1 DIFFICULT SITUATION if you face a difficult situation or if it faces you, you must deal with it: The President faces the difficult task of putting the economy back on its feet. | McManus is facing the biggest challenge of his career. | be faced with/by: I was faced with the awful job of breaking the news to the girl's family.
2 ADMIT A PROBLEM EXISTS to accept that a difficult situation or problem exists, even though you would prefer to ignore it : face the fact that: Many couples refuse to face the fact that they have problems with their marriage. | face facts: It's time that we started to face a few hard facts. | face the truth: He had to face the awful truth that she no longer loved him. | (let's) face it spoken (=used when saying something that someone may find difficult to accept or admit): Face it kid, you're never gonna be a rock star.
3 can't face if you cannot face something, you feel unable to do it because it seems too unpleasant or difficult: I don't want to go back to school again - I just can't face it. | can't face doing sth: He couldn't face driving all the way to Los Angeles.
4 BE OPPOSITE to be opposite a person, building etc so that you are pointing towards them, or to point in a particular direction: They stood facing each other for a few minutes. | Rita's apartment faces the harbor. | face north/east etc (=point towards the north, east etc): My bedroom faces south. | south-facing/west-facing etc: a south-facing garden
—see front 1
5 UNPLEASANT POSSIBILITY to have the possibility that something bad or unpleasant might happen to you: If he can't pay up, he's faced with losing his home. | Evans could face the electric chair.
6 TEAM/OPPONENT to play against an opponent or team in a game or competition: Martinez will face Robertson in tomorrow's final.
7 DIFFICULT PERSON to deal with someone who is difficult to deal with, or talk to someone who you do not want to talk to: You're going to have to face him sooner or later.
8 face the music informal to accept criticism or punishment for something you have done
9 BUILDING be faced with stone/concrete etc to be covered in stone, concrete 1 etc
face sb down phrasal verb (T) to deal with someone in a strong and confident way: The police chief faced down reporters who were calling for his resignation. face up to sth phrasal verb (T) to accept and deal with an unpleasant fact or problem: They'll never offer you another job; you might as well face up to it. face sb with sth phrasal verb (transitive often passive) to show someone evidence that proves they have done something wrong

Longman dictionary of contemporary English. 2004.

Synonyms:

Look at other dictionaries:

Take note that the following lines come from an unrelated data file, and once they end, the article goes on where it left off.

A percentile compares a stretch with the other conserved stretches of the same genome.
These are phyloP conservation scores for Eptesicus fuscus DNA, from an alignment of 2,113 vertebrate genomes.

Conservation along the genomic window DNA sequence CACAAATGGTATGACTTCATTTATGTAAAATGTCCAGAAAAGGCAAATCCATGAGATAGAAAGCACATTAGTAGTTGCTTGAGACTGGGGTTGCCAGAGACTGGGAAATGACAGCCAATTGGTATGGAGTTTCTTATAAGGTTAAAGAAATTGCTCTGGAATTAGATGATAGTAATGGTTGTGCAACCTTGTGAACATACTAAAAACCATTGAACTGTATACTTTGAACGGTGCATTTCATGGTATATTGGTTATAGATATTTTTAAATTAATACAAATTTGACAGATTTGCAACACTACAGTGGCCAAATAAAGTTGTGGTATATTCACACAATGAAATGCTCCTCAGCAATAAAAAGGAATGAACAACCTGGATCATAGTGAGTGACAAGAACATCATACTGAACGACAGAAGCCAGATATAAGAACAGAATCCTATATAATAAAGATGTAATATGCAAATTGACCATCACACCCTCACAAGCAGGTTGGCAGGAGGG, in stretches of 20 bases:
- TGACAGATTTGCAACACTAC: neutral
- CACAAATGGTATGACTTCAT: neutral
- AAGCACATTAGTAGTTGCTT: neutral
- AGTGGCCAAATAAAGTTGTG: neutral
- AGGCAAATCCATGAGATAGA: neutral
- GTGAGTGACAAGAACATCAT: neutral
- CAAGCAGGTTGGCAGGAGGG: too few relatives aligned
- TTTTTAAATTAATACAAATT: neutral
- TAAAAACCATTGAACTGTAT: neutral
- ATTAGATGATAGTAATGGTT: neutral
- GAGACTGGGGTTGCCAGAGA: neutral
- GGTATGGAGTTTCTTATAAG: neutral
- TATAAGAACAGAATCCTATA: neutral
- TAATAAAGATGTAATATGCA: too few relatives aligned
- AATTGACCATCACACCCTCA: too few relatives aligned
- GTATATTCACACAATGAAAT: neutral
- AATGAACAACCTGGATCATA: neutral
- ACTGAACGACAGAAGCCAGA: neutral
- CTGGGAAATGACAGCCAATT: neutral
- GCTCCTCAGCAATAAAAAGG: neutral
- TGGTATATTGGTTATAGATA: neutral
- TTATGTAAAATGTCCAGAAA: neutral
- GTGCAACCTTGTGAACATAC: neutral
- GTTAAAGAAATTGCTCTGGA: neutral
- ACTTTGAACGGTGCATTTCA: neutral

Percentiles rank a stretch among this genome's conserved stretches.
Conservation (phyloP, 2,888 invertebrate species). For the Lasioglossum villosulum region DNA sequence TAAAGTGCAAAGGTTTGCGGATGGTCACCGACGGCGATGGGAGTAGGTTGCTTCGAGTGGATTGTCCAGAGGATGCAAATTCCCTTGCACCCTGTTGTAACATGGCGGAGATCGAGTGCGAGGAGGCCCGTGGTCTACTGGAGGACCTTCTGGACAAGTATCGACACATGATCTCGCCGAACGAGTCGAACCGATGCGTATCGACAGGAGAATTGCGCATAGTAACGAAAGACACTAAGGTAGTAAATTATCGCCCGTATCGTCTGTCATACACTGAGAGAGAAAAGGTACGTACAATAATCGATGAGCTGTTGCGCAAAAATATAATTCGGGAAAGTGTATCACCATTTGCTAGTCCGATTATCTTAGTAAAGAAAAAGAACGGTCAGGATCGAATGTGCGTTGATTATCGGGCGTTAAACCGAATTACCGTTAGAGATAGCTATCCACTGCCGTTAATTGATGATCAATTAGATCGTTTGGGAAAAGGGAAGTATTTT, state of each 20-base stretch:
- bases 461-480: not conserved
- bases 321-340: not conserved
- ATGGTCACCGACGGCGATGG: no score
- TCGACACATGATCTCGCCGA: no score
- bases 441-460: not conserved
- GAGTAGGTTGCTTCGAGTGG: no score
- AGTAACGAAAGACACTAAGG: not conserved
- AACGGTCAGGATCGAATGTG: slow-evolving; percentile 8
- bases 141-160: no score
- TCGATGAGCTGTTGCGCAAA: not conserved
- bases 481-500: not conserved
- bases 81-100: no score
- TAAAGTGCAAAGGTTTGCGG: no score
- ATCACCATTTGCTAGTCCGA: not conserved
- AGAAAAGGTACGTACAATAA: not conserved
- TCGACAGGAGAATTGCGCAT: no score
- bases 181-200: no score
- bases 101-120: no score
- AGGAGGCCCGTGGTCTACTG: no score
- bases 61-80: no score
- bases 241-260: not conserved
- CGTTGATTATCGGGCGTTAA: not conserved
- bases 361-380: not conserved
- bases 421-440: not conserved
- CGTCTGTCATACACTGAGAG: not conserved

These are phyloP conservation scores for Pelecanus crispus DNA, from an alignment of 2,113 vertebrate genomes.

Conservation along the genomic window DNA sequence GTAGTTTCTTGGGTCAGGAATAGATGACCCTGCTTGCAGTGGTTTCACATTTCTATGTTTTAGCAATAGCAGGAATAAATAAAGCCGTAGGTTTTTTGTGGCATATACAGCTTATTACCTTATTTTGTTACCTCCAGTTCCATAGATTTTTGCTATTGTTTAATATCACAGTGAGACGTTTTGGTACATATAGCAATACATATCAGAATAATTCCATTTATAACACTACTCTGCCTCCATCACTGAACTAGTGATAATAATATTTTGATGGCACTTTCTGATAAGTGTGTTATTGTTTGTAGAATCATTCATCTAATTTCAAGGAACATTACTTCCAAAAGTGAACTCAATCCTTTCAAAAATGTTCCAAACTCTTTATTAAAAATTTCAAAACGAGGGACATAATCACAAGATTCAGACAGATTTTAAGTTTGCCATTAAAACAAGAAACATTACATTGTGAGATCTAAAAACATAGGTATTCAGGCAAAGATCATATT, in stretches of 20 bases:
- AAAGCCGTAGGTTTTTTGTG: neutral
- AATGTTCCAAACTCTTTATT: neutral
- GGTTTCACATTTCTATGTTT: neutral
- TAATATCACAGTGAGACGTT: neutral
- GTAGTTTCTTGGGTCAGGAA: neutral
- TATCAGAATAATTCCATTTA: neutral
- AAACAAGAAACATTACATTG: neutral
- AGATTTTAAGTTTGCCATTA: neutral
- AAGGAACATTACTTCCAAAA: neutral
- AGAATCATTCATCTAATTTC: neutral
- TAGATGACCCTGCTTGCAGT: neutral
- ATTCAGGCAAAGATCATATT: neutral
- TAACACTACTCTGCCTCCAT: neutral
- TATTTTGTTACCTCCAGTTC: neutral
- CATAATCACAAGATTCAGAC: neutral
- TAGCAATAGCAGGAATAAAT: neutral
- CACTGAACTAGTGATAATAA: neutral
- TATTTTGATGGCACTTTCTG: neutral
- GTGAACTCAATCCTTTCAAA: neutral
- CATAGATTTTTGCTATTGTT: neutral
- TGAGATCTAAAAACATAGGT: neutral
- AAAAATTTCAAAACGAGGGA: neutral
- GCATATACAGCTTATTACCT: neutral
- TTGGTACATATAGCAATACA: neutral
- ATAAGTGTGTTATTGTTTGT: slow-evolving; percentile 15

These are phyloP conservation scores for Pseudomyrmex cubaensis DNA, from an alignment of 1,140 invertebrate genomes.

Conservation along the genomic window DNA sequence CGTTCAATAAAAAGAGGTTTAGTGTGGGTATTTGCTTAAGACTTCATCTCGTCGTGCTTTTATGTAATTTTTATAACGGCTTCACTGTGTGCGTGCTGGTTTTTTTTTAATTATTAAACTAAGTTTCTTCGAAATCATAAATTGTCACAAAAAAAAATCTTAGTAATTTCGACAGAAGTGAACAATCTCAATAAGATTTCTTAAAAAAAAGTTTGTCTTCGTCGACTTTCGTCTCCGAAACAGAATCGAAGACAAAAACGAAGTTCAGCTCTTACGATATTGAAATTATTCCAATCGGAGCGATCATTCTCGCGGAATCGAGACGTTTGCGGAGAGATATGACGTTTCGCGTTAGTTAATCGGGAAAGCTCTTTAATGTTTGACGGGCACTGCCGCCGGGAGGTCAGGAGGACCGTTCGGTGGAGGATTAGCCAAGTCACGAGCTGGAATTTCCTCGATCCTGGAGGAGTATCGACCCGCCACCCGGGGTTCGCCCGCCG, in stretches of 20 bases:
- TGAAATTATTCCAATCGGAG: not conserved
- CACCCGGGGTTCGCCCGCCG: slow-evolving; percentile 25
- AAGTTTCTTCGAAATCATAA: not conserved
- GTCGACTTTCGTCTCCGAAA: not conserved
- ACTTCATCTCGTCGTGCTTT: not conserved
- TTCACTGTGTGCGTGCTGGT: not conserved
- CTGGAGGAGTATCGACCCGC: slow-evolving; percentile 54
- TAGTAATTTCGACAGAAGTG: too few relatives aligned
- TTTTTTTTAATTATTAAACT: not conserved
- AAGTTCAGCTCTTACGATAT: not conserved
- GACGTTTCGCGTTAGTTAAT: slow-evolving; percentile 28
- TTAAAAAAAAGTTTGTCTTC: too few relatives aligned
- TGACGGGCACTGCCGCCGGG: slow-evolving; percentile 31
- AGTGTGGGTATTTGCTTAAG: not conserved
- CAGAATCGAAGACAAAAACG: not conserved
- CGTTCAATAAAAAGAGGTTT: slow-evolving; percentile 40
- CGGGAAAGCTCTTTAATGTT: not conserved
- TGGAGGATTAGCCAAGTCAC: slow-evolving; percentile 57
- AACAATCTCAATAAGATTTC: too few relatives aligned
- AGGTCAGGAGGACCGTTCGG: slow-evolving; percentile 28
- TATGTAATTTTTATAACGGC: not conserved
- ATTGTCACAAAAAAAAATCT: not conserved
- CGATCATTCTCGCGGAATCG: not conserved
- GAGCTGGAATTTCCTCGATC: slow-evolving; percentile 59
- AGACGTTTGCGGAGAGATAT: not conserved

• face — face …   Dictionnaire des rimes

  • face — [ fas ] n. f. • XIIe; lat. pop. °facia, class. facies 1 ♦ Partie antérieure de la tête humaine. ⇒ figure, tête, visage. « La face est le moyen d expression du sentiment » (Malraux). Une face large, pleine, colorée. « dans sa face rasée, ronde,… …   Encyclopédie Universelle

  • face — FÁCE, fac, vb. III. a. tranz. I. 1. A întocmi, a alcătui, a făuri, a realiza, a fabrica un obiect. Face un gard. ♢ A procura un obiect, dispunând confecţionarea lui de către altcineva. Îşi face pantofi. 2. A construi, a clădi; a ridica, a aşeza.… …   Dicționar Român

  • Face — (f[=a]s), n. [F., from L. facies form, shape, face, perh. from facere to make (see {Fact}); or perh. orig. meaning appearance, and from a root meaning to shine, and akin to E. fancy. Cf. {Facetious}.] 1. The exterior form or appearance of… …   The Collaborative International Dictionary of English

  • Face of a — Face Face (f[=a]s), n. [F., from L. facies form, shape, face, perh. from facere to make (see {Fact}); or perh. orig. meaning appearance, and from a root meaning to shine, and akin to E. fancy. Cf. {Facetious}.] 1. The exterior form or appearance… …   The Collaborative International Dictionary of English

  • face — FACE. s. f. Visage. Se couvrir la face. destourner sa face. regarder quelqu un en face. voir la face de Dieu. le voir face à face. Face, se dit aussi De la superficie des choses corporelles. La face de la terre. En ce sens on dit. en termes de l… …   Dictionnaire de l'Académie française

  • face — [fās] n. [ME < OFr < VL facia < L facies, the face, appearance < base of facere, DO1] 1. the front of the head from the top of the forehead to the bottom of the chin, and from ear to ear; visage; countenance 2. the expression of the… …   English World dictionary

  • face — ► NOUN 1) the front part of a person s head from the forehead to the chin, or the corresponding part in an animal. 2) an expression on someone s face. 3) the surface of a thing, especially one presented to the view or with a particular function.… …   English terms dictionary

  • face — n Face, countenance, visage, physiognomy, mug, puss denote the front part of a human or, sometimes, animal head including the mouth, nose, eyes, forehead, and cheeks. Face is the simple and direct word {your face is dirty} {she struck him in the… …   New Dictionary of Synonyms

  • face — n 1 a: outward appearance b: the surface or superficial reading or meaning of something (as a document or statute) that does not take into account outside information the face of [the] deed reveals that she had two purposes in mind State v. Rand …   Law dictionary

  • Face — (f[=a]s), v. t. [imp. & p. p. {Faced}; p. pr. & vb. n. {Facing}.] 1. To meet in front; to oppose with firmness; to resist, or to meet for the purpose of stopping or opposing; to confront; to encounter; as, to face an enemy in the field of battle …   The Collaborative International Dictionary of English